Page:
Orlando Uentillie helps his son, Odalis Uentillie, prepare on Friday for the San Juan College Contest Powwow at McGee Park Coliseum in Farmington.
Orlando Uentillie helps his son, Odalis Uentillie, prepare on Friday for the San Juan College Contest Powwow at McGee Park Coliseum in Farmington. (Jon Austria/ The Daily Times)

FARMINGTON — Orlando Uentillie sat on the bleachers at the McGee Park Coliseum on Friday and carefully painted zigzagging lines on his son's face in preparation for the boy's dance at the San Juan College Contest Powwow.

"For a young guy, he's accomplished a lot," Uentillie said of his 8-year-old son, Odalis.

Odalis Uentillie, who attends Ojo Amarillo Elementary School in Fruitland, has already garnered attention at powwows. He has his image on T-shirts and posters sold at area powwows.

On Friday night, the annual powwow filled the coliseum with the sounds of drums as contestants danced to the music. It continues today starting at 10 a.m.

For many powwow participants, this week's event was just one of the many powwows they will attend this year. The powwows take dancers around the United States and into Canada.

"We're gone just about every weekend," said Orlando Uentillie, who lives in Tempe, Ariz.

While the powwow contestants danced at the south side of the coliseum, the north side was filled with vendors, including Mary Benavidez of the Santo Domingo Pueblo near Albuquerque. Benavidez continues her family's tradition by making bread and tamales using an adobe outdoor oven.

She started selling at the college powwow last year when she visited the Farmington area to pick up her son-in-law. She said she had a little bread to sell for gas money. An hour after she set up her booth at the powwow, she ran out of bread.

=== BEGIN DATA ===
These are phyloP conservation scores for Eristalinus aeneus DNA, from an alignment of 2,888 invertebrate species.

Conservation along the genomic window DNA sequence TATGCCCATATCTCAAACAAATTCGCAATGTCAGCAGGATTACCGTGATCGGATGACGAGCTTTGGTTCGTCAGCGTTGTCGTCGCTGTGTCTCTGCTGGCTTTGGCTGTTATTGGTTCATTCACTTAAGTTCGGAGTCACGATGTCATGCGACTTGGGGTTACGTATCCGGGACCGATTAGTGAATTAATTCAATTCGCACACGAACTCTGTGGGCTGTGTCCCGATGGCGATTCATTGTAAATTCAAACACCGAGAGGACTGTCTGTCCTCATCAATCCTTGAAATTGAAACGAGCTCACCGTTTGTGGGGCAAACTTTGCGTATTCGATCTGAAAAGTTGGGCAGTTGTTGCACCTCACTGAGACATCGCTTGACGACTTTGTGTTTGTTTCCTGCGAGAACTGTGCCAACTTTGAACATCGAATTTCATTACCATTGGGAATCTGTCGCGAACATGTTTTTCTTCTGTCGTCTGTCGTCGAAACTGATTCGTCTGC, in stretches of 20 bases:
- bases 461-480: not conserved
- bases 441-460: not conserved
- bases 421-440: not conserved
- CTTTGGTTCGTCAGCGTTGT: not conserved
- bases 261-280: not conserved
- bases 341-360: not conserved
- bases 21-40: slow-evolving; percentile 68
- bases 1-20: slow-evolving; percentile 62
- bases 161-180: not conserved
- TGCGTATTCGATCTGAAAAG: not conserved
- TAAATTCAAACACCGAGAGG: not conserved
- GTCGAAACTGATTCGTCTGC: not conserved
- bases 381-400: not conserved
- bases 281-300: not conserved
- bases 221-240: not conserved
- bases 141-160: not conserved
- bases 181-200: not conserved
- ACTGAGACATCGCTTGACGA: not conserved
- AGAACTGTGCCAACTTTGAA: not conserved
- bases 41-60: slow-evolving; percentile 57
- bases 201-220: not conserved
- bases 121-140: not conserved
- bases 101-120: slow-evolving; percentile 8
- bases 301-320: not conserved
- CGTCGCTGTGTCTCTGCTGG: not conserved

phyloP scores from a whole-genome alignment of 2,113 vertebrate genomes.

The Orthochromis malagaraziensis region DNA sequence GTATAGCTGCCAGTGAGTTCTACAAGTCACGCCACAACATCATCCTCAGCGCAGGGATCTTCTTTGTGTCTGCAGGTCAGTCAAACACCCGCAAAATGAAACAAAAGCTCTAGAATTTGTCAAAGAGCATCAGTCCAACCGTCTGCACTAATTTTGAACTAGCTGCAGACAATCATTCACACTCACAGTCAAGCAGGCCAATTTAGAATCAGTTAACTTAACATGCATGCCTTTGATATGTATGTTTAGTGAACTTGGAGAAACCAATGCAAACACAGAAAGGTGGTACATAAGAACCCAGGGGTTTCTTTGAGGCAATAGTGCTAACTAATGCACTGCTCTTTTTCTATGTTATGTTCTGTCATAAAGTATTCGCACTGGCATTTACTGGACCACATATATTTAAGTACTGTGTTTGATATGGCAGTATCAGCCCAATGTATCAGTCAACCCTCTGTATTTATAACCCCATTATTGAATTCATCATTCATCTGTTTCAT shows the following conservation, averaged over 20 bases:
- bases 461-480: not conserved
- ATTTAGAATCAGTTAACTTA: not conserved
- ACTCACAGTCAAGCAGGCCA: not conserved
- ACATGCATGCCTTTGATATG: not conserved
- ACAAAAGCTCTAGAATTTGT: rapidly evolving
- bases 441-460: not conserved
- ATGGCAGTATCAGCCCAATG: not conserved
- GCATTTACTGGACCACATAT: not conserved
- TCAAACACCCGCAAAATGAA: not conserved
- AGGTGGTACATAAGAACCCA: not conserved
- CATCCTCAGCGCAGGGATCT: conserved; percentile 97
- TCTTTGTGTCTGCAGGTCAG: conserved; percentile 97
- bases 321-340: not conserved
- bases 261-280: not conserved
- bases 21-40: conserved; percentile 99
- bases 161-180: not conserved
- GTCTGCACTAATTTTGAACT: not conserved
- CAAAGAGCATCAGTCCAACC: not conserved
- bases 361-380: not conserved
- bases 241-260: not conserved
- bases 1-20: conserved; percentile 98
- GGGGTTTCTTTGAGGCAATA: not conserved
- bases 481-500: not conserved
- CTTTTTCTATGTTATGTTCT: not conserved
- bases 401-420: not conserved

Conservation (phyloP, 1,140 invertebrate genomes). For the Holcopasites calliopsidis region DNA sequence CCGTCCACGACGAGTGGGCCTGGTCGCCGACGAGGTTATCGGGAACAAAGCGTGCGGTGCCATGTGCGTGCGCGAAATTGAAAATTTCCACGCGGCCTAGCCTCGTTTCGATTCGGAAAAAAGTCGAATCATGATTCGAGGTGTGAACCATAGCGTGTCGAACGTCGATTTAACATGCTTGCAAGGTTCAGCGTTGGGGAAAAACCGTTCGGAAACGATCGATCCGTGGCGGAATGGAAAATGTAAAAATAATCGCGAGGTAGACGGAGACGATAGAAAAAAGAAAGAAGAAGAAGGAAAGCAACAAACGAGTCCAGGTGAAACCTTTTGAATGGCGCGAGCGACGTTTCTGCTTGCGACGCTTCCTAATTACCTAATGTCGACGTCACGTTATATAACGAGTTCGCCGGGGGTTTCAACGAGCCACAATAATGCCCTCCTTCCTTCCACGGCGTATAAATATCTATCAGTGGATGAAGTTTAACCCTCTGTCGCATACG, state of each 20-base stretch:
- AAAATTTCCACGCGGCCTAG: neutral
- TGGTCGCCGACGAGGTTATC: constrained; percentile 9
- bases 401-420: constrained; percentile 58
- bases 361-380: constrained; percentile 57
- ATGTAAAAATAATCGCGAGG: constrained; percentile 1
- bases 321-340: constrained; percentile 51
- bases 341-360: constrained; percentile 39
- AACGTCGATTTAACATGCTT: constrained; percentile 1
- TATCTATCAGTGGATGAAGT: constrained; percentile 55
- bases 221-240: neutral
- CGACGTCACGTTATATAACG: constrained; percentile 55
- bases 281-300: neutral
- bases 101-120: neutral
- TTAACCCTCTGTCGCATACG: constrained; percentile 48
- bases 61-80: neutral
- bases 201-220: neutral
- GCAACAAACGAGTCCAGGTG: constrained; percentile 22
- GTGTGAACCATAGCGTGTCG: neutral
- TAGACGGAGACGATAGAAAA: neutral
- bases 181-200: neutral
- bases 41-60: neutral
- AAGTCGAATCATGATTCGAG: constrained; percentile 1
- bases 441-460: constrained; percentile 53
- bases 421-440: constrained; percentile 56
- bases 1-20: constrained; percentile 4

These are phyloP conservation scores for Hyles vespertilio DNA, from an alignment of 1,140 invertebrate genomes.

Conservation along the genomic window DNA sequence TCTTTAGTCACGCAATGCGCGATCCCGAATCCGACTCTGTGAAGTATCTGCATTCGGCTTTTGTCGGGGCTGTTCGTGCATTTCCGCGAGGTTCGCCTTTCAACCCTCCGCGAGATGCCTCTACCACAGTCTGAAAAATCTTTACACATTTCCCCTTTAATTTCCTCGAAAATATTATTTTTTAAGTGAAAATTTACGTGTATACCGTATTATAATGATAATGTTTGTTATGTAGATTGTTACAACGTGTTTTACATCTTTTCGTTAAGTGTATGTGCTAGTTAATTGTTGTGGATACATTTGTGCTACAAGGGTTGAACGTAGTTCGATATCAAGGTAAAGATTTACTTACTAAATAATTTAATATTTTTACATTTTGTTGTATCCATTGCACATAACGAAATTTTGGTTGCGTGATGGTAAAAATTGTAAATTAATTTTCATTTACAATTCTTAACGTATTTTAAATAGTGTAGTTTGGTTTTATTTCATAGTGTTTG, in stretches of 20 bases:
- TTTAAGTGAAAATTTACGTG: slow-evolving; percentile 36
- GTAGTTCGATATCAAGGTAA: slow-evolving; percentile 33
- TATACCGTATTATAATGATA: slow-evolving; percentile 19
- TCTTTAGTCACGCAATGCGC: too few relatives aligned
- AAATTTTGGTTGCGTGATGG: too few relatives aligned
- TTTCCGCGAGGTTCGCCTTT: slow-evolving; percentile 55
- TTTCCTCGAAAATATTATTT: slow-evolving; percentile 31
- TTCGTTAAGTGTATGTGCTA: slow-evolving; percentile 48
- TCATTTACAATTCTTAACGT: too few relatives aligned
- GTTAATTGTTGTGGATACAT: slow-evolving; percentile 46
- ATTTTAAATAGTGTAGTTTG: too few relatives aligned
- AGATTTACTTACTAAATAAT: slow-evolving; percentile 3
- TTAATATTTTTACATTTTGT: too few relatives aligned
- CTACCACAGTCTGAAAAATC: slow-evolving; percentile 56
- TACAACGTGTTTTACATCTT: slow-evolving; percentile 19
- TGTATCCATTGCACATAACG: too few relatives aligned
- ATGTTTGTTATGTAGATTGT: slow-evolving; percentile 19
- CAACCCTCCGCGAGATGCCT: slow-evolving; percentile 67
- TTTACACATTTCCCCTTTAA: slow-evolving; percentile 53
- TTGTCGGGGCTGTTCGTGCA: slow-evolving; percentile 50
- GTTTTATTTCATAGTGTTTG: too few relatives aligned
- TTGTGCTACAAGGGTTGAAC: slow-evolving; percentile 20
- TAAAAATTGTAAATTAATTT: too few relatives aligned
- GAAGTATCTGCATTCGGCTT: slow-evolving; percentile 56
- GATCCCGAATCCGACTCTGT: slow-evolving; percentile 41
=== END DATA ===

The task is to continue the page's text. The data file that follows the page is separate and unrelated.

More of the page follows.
That success encouraged her to return to the powwow this year, and, within two hours, she had almost sold out of tamales.

While powwows may be new for Benavidez, who makes most of her money at farmers' markets in Albuquerque, many powwow attendees have been attending for their entire lives.

Jered Brown, 22, from Salmon, Ariz., started dancing when he was 2 years old.

Performers line up on Friday to participate in the grand entrance at the San Juan College Contest Powwow at McGee Park Coliseum in Farmington.
Performers line up on Friday to participate in the grand entrance at the San Juan College Contest Powwow at McGee Park Coliseum in Farmington. (Jon Austria /The Daily Times)

Dancing in powwows requires Brown to spend hours each week working out because his regalia is so heavy. His handmade regalia, which includes a breast plate made of animal bones and brass beads, weighs 55 pounds.

But all the work is worth it, Brown said. He said powwows give him a chance for to travel, meet new people and spend time with family.

"It's sharing our culture," he said.

IF YOU GO

What: San Juan College Contest Powwow

When: 10 a.m. to midnight today

Where: McGee Park Memorial Coliseum on the San Juan County Fairgrounds, 41 Road 5568, Farmington

Tickets: General admission is $6. Children 5 years old or younger and people older than 60 get in free

More info: 505-566-3321

Hannah Grover covers news, arts and religion for The Daily Times. She can be reached at 505-564-4652 and hgrover@daily-times.com. Follow her @hmgrover on Twitter.